Women who smoke and use oral contraceptives (OCs) are at increased risk for cardiovascular and cerebrovascular disease. To study the prevalence of smoking and OC use and of other behaviors affecting health, 28 states and the District of Columbia conducted telephone surveys during 1981 through 1983. More than 22 000 US adults were interviewed, of whom 5779 women aged 18 to 44 years were studied. Data were weighted to represent the US population. Overall, 7.4% of US women aged 18 to 44 years reported smoking and using OCs; 1.1% reported smoking 25 or more cigarettes per day while using OCs. Although women aged 18 to 24 years were most likely to smoke and use OCs, combined smoking and OC use contributed substantially to the number of excess cases of myocardial infarctions occurring among US women aged 35 to 44 years. However, regardless of OC use, smoking accounted for most of the excess cases. Therefore, health care providers need to intensify their efforts to reduce smoking among their patients.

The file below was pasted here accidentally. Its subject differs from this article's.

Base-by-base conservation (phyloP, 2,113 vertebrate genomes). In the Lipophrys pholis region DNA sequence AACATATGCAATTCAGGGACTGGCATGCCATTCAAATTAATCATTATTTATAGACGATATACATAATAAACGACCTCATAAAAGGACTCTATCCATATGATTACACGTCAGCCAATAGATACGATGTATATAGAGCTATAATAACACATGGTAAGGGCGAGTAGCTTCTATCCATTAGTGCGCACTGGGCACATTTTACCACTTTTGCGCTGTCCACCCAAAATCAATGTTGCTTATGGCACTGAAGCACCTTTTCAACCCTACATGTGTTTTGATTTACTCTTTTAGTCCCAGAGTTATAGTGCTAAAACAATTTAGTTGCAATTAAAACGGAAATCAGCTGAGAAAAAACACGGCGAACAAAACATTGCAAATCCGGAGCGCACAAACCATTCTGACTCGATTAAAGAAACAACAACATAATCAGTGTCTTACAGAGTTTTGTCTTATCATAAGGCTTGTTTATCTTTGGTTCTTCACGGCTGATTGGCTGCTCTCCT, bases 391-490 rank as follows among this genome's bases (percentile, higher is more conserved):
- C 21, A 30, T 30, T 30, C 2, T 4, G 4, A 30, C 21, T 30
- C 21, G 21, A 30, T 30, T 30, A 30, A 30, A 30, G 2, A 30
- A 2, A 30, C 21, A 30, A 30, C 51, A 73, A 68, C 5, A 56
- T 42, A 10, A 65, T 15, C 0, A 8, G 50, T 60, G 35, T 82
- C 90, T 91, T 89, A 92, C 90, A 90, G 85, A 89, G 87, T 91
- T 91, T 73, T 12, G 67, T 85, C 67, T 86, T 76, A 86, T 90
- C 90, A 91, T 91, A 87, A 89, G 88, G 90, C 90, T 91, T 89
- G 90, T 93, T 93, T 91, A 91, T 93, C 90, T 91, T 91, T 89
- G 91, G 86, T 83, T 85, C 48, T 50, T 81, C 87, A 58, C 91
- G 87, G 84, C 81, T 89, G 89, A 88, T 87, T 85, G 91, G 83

Gary M. Goldbaum, Juliette S. Kendrick, Gary C. Hogelin, Eileen M. Gentry. The Relative Impact of Smoking and Oral Contraceptive Use on Women in the United States. JAMA. 1987;258(10):1339–1342. doi:10.1001/jama.1987.03400100073023
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